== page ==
U.S. Pat. No. 7,037,034 to Dillingham discloses a hydraulic safety door system for a hopper body, but is not related in any way. It is unrelated to doors using dead bolts. Dillingham at column 5, lines 17-24, describes a proximity switch using switch contacts, which does not comprise a capacitive proximity sensor for detecting a person.
U.S. Pat. No. 7,205,777 to Shultz, et al., discloses an improved capacitive proximity switch, which is described in relation to applications to a motor vehicle door handle. The detector itself is said to display improved reliability, especially in rain conditions.
U.S. Pat. No. 7,234,201 to Brown, et al., discloses a door closer power adjusting device that uses an electric motor to adjust the closing and opening force of a closer that is similar to a manual spring operated automatic door closer (often used on conventional screen doors). Brown's operating switch is described in the form of a “motion detector” or an “infra red proximity switch” (column 2, lines 6-12), but does not disclose or suggest the use of a dead bolt or reminder.
U.S. Pat. No. 7,372,355 of Agronin, et al., discloses a remote controlled wall switch actuator. FIGS. 5A-5D present a block diagram with block 176 labeled as a motion or proximity sensor, which can be used to operate the wall switch remotely by wireless signal (column 8, line 34). While there is mention of the word “lock” within this patent, it is within the context of “lock-out” (column 9, lines 37-38), but Agronin does not disclose or suggest a door, dead bolt lock, or reminder alarm.
U.S. Pat. No. 7,378,980 to McFarland discloses triangulation of position for automated building control components. McFarland's FIG. 1 shows a block diagram of a building automation device, wherein block 12 is a sensor/actuator. In column 1, lines 42-43, McFarland discloses that the sensor “also may be a limit or proximity switch.” Otherwise, however, the subject matter of McFarland is quite divorced from door locks or reminders.
U.S. Pat. No. 7,448,246 to Briese, et al., discloses a machine for window frame corner fabrication, including mechanical switches which detect position of moving machine elements, but does not teach or suggest doors, dead bolt locks and/or reminder alarms.
U.S. Pat. No. 7,450,012 to Harmon discloses an unrelated RFID reader/writer device.
U.S. Pat. No. 7,380,375 to Maly discloses an alarm system for a loading dock. The Maly alarm system uses a “remote body sensor,” which can be a “motion detector”, “infrared sensor” or “ultrasonic proximity sensor” (FIG. 6, item 70; column 4, lines 49-56). In effect, Maly's alarm system operates similarly as does a typical motion sensor driveway light fixture.
U.S. Pat. No. 7,466,040 to Bruwer discloses a touch sensor controlled switch with intelligent user interface. The switch with intelligent interface comprises a group of “microchip” (see FIG. 2) applications and uses a combination of touch or proximity switches with ordinary slide or pushbutton switches to do a wide variety of things, e.g., “find in the dark”, act as an intelligent flashlight, or even toys (which can already be found on store shelves). Bruwer's column 6, lines 2-11, describes toys and child activation through proximity action. Column 6, lines 31-34, describes reference values in capacitive sensing such as would be used in this and any other capacitive proximity detector application.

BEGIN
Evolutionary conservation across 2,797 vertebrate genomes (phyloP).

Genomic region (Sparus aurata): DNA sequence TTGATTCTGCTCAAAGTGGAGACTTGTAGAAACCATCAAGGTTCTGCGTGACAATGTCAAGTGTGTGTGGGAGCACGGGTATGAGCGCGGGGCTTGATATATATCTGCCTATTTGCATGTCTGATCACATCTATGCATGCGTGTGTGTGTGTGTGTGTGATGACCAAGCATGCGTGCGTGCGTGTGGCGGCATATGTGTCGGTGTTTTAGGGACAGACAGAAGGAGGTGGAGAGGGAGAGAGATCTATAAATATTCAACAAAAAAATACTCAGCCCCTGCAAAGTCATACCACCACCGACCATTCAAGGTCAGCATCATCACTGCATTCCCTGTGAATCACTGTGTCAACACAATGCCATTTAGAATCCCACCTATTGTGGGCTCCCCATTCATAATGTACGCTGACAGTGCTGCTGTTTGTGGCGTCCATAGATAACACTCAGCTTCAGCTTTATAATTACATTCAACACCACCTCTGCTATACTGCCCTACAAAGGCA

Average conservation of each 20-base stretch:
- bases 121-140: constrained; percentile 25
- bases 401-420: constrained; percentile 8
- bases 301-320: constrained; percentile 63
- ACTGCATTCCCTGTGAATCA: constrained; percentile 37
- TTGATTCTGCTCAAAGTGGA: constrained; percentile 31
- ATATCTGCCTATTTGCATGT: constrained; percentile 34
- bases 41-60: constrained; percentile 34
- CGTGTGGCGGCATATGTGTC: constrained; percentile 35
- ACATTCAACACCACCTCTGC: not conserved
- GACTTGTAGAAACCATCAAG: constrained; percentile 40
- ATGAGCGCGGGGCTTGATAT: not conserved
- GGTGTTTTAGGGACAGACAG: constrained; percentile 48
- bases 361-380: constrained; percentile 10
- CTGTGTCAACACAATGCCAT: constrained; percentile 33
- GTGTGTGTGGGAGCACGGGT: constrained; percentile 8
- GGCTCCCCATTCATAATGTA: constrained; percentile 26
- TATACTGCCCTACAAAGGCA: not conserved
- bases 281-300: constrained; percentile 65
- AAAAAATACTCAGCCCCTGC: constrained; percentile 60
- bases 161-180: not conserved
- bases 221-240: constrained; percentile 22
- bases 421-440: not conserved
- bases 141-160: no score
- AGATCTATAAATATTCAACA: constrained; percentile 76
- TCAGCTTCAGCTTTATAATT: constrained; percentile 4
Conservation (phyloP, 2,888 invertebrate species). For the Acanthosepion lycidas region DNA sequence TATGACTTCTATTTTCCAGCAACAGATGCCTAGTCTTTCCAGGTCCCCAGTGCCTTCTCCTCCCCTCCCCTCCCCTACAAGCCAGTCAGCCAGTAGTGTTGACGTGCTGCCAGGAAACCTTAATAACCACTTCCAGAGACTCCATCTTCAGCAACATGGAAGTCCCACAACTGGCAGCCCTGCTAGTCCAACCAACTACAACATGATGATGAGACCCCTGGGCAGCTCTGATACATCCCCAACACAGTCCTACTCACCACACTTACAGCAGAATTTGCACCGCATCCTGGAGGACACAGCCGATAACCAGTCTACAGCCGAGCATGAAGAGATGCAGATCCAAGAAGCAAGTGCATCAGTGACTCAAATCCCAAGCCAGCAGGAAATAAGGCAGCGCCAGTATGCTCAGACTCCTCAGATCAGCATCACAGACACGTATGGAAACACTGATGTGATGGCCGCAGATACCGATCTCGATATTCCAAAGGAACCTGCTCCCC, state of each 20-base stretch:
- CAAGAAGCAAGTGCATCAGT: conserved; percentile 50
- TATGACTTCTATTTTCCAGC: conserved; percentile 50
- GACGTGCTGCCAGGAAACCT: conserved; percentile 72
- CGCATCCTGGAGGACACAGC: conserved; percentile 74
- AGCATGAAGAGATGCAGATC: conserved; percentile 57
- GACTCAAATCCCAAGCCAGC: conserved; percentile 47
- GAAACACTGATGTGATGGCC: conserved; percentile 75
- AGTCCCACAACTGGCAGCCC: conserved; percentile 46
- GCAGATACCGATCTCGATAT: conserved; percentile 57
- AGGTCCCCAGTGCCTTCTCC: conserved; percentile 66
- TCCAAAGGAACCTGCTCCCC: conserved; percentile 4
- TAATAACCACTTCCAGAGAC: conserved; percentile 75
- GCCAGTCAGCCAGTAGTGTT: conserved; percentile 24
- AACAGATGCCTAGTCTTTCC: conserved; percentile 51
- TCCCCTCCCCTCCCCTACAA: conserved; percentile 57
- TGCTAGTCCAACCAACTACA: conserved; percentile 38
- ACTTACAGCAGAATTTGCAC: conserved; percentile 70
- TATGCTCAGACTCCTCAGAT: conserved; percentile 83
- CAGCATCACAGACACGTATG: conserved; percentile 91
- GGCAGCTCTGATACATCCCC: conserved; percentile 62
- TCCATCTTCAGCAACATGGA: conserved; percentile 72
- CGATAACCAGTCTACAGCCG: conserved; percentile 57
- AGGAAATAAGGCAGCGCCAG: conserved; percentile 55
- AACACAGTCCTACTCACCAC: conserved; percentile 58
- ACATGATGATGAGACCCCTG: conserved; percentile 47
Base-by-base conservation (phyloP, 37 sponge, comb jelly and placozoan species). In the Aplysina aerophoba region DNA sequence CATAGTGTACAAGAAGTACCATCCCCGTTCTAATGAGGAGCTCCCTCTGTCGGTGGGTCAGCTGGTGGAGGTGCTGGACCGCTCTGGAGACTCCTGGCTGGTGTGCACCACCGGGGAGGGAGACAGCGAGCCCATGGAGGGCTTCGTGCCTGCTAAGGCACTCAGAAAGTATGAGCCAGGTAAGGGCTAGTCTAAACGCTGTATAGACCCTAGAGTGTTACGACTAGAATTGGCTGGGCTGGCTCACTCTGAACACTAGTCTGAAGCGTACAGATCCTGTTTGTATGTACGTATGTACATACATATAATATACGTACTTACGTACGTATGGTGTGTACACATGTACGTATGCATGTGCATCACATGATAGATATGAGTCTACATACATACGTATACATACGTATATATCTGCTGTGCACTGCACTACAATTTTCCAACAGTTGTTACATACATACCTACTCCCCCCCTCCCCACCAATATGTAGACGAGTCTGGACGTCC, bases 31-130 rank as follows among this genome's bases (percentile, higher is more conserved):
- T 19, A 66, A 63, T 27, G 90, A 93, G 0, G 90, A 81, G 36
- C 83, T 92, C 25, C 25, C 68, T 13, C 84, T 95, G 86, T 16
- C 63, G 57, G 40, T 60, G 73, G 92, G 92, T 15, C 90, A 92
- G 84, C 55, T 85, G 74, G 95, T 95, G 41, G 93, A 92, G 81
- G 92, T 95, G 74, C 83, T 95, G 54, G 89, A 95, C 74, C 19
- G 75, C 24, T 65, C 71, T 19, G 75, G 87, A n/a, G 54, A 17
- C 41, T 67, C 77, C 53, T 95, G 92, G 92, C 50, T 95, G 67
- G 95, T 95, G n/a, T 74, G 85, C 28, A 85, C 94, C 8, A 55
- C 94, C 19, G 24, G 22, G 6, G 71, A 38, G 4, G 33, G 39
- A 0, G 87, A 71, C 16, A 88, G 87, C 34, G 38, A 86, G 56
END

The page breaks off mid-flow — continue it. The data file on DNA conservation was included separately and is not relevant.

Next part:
It is an object of the present invention to provide a dead bolt lock reminder that overcomes the shortcomings of the prior art.
It is another object of the present invention to provide a dead bolt lock reminder triggered by a proximity detector upon sensing the instant of a person leaving the immediate vicinity while the dead bolt is in an unlocked state.
It is yet another object of the invention to provide a deadbolt lock reminder which includes a normally closed deadbolt detector switch that supplies power to a proximity detector that detects a presence of a person in a vicinity of a door whenever the dead bolt is not locked.
It is still another object of the invention to provide a door lock alarm wherein a proximity detector switches into a “person no longer detected” mode, which thereby sounds an alarm to remind the person to return to lock the dead bolt.
It is still yet another object of the invention to provide a door lock alarm with a timer period which elapses while the person is still within earshot of the alarm.
Building doors are typically locked with a key engaging dead bolt lock, which has a movable dead bolt for locking the door. Upon activation by the key, the dead bolt moves from a retracted unlocked position inside the dead bolt lock housing located within the door, to an extended locking position when the dead bolt penetrates a recess in the door jamb surrounding the door, thereby preventing the door from opening.
To that end, the present invention provides a deadbolt lock reminder that uses a normally closed switch to detect the position of a dead bolt in a locked state, which would be opened by it since the switch is strategically placed in the dead bolt recess. If the switch is in its normally closed state, the switch enables power from a battery source, e.g., two or more alkaline AA cells, to operate a proximity detector to detect a person in its vicinity. Preferably, a capacitive type proximity detector is used in view of its low cost and low battery drain, e.g., known proximity detectors used to trigger visual and audio displays in novelty items such as Halloween and Christmas decorations that are initialized automatically when a person is detected in the vicinity of the decoration. Other types of proximity detectors such as ultrasonic or infrared types may also be used. With added complexity, a microprocessor can be programmed to detect proximity using a related type of motion detector, but this is not necessary for the present invention.